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Indiana Historical Bureau

Christmas (Noel) Dagenet - Footnote 5 Christmas (Noel) Dagenet - Footnote 5

Christmas (Noel) Dagenet (1) Historical Marker
(61.2004.1)

Footnote 5

Married to Mary Ann Isaacs 1819 by Isaac McCoy at his Baptist Indian mission near here.

Father Flavian Strange, History of the Catholic Church in Parke County (February 11, 1957), [p. 4]

Father Flavian Strange, History of the Catholic Church in Parke County (February 11, 1957), [p. 4]

Mary Ann Isaacs was a member of the Brotherton tribe of New York. Mary Anne Dagenett, "Census and Testimony Relative to New York Indians in Kansas," 1859, typescript copy from National Archives Records Group 75, Special case 29.

Mary Ann Isaacs was a member of the Brotherton tribe of New York. Mary Anne Dagenett, "Census and Testimony Relative to New York Indians in Kansas," 1859, typescript copy from National Archives Records Group 75, Special case 29.

Isaac McCoy, History of Baptist Indian Missions (1840, reprint New York, 1970), 64, indicates he married them February 16. Beckwith (134 note) also states that Dagenet married Mary Ann Isaacs on February 16, 1819 in Parke County; he used McCoy as a source in his work.

Isaac McCoy, History of Baptist Indian Missions (1840, reprint New York, 1970), 64, indicates he married them February 16. Beckwith (134 note) also states that Dagenet married Mary Ann Isaacs on February 16, 1819 in Parke County; he used McCoy as a source in his work.

Isaac McCoy was a Baptist minister who began his ministry near Vincennes in 1810. His first mission to the Indians was on Raccoon Creek in Parke County circa 1818. He moved to Fort Wayne in 1820 and to the Carey Mission (near Niles, Michigan) in 1822. McCoy was one of the first to promote the removal of eastern Indian tribes to the unoccupied areas of the west to a permanent Indian country (circa 1824). After the Indian Removal Act of 1830 was passed, McCoy moved his missions to Indian Country. In 1842, McCoy moved to Louisville, Kentucky to direct the American Indian Mission Association, which he organized. He died in Louisville in 1846. "Isaac McCoy Papers-Finding Aid-Kansas State Historical Society," (accessed November 20, 2003), <http://www.kshs.org/research/collections/documents/personalpapers/findingaids/McCoy.htm>.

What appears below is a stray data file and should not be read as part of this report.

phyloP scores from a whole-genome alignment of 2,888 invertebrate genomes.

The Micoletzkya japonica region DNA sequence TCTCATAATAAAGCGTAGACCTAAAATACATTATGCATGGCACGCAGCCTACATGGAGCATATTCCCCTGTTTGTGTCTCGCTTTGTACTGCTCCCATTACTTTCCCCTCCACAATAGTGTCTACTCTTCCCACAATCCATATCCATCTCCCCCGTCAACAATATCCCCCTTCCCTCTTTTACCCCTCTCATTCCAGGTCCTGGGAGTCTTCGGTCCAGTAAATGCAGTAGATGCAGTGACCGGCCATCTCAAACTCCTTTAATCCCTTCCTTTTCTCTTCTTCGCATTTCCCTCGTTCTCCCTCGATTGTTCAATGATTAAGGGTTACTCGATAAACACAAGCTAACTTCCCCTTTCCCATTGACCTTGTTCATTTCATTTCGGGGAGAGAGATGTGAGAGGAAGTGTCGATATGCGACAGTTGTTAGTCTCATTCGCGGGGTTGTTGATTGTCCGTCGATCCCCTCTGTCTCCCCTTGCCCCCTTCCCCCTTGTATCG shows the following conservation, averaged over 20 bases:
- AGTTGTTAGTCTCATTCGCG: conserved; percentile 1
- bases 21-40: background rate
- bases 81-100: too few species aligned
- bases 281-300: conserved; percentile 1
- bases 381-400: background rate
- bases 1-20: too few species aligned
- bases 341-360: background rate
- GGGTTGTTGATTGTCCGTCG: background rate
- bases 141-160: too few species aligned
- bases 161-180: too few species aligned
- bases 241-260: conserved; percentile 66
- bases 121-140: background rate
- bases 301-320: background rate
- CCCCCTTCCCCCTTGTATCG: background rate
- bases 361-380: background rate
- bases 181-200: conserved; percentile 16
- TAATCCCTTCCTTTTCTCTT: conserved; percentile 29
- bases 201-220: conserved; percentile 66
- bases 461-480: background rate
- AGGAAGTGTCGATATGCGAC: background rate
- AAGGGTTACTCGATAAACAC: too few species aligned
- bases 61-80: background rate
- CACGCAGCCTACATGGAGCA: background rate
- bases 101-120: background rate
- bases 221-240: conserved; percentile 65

Isaac McCoy was a Baptist minister who began his ministry near Vincennes in 1810. His first mission to the Indians was on Raccoon Creek in Parke County circa 1818. He moved to Fort Wayne in 1820 and to the Carey Mission (near Niles, Michigan) in 1822. McCoy was one of the first to promote the removal of eastern Indian tribes to the unoccupied areas of the west to a permanent Indian country (circa 1824). After the Indian Removal Act of 1830 was passed, McCoy moved his missions to Indian Country. In 1842, McCoy moved to Louisville, Kentucky to direct the American Indian Mission Association, which he organized. He died in Louisville in 1846. "Isaac McCoy Papers-Finding Aid-Kansas State Historical Society," (accessed November 20, 2003).